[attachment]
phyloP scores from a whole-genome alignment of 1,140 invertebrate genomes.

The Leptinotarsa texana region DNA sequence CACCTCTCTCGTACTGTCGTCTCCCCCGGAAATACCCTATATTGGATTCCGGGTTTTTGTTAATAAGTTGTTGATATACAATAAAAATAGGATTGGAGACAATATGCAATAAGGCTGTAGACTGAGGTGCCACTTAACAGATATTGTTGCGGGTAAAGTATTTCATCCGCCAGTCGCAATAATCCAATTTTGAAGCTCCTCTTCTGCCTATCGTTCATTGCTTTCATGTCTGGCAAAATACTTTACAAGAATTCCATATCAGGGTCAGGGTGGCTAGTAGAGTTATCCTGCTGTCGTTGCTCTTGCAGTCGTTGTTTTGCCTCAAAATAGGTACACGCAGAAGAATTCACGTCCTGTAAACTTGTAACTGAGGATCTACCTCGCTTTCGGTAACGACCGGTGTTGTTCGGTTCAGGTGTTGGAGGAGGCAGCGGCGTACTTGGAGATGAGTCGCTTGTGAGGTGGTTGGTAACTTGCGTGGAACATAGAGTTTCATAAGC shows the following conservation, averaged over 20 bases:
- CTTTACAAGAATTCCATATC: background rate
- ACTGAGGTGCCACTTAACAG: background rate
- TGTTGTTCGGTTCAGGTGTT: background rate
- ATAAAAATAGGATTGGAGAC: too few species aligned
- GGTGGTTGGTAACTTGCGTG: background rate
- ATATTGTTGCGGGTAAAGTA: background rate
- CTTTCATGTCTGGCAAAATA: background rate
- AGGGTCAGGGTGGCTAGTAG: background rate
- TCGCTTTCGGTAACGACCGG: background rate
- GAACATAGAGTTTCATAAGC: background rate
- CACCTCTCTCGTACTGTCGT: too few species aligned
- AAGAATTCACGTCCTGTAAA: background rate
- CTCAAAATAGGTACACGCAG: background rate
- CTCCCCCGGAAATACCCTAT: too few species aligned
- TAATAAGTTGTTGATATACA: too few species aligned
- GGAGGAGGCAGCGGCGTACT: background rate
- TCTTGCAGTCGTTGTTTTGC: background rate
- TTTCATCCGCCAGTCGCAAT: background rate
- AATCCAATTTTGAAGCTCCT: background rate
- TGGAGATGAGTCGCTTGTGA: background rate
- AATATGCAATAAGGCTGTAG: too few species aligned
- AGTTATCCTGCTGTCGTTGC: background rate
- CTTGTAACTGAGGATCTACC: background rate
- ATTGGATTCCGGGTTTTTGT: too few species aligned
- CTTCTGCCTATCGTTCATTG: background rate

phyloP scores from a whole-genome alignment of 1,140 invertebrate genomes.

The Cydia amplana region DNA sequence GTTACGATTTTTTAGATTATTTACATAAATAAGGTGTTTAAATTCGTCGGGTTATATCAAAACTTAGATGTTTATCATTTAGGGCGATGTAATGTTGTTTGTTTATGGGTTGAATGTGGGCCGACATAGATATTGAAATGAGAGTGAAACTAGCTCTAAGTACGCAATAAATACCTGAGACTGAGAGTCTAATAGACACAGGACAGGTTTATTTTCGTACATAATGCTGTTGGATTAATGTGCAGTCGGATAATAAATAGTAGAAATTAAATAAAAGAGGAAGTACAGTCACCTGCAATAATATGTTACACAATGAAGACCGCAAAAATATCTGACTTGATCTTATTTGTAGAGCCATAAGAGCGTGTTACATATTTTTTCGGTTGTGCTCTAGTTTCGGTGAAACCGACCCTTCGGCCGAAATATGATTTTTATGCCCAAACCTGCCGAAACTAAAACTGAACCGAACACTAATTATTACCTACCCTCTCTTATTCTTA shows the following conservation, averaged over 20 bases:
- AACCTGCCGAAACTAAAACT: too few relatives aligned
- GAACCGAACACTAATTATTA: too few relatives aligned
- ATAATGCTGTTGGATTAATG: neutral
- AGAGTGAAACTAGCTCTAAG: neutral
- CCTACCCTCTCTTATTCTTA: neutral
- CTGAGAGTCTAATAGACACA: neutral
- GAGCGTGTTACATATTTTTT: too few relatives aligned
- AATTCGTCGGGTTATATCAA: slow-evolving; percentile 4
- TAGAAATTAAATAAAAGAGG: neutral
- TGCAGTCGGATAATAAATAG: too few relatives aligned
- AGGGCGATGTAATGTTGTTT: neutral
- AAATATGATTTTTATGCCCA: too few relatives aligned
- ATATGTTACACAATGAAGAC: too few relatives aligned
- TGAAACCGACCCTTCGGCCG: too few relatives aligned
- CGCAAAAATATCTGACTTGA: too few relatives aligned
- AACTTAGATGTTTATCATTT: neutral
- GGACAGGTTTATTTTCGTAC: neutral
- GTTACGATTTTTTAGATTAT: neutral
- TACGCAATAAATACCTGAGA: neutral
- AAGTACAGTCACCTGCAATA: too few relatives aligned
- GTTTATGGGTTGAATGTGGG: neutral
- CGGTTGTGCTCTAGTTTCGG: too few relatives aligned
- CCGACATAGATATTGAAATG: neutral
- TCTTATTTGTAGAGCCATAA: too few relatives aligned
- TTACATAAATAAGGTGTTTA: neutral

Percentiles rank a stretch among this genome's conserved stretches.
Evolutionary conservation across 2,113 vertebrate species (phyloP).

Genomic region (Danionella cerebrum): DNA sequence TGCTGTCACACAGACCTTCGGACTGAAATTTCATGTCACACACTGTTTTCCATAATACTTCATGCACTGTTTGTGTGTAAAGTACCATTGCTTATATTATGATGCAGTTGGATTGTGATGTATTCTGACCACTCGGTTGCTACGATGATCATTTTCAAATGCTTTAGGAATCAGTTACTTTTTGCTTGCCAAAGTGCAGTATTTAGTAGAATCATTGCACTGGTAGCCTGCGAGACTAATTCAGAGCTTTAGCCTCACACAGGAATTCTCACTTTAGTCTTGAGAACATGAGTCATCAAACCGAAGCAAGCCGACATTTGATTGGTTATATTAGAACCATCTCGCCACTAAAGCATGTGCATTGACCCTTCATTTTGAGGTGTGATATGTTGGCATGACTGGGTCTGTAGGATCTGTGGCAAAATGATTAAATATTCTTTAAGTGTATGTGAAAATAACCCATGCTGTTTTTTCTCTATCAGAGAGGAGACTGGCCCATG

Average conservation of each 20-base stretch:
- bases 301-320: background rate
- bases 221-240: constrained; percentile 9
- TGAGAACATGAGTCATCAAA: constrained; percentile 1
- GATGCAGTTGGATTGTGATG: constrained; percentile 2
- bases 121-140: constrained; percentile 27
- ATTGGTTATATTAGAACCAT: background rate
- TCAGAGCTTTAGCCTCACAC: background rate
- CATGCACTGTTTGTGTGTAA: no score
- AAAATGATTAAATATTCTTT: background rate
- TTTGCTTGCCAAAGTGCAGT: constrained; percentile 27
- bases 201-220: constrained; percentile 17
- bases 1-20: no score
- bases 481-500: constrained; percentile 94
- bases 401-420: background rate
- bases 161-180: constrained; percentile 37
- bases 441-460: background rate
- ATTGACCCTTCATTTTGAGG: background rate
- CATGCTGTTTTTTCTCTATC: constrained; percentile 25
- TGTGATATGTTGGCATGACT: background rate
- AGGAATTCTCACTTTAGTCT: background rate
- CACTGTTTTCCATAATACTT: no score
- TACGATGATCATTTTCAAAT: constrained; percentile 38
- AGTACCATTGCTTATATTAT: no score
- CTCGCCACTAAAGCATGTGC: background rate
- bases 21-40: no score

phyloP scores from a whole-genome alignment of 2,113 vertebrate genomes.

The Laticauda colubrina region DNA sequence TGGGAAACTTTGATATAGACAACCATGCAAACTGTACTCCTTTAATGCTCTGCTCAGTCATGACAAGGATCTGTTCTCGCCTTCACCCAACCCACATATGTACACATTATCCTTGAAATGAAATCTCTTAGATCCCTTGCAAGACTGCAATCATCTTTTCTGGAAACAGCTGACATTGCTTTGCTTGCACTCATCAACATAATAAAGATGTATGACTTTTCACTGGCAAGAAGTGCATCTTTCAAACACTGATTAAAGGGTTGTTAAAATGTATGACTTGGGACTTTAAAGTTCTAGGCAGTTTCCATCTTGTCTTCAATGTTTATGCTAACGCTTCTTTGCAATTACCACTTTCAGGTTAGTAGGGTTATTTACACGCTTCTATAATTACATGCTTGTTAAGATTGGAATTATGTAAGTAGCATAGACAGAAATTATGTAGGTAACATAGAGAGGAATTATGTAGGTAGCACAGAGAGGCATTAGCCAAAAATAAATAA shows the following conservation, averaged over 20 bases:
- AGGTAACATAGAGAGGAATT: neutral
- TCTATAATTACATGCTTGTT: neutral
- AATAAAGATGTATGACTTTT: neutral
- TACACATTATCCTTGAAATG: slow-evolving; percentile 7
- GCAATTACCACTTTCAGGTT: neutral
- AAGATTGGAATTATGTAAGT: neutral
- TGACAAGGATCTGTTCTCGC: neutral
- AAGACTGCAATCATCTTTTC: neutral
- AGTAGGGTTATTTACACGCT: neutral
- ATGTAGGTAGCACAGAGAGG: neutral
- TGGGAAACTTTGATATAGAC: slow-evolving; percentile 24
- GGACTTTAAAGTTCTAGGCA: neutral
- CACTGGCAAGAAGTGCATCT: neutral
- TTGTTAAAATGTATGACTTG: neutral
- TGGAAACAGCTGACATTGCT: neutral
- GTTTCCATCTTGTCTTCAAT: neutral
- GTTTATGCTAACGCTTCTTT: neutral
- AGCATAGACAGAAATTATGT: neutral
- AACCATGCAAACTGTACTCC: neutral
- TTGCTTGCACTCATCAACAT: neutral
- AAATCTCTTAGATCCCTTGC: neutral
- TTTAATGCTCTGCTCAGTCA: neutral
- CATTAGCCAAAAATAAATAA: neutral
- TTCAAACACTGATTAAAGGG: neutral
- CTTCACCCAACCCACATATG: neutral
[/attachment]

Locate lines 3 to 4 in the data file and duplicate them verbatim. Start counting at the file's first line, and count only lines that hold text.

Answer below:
- CTTTACAAGAATTCCATATC: background rate
- ACTGAGGTGCCACTTAACAG: background rate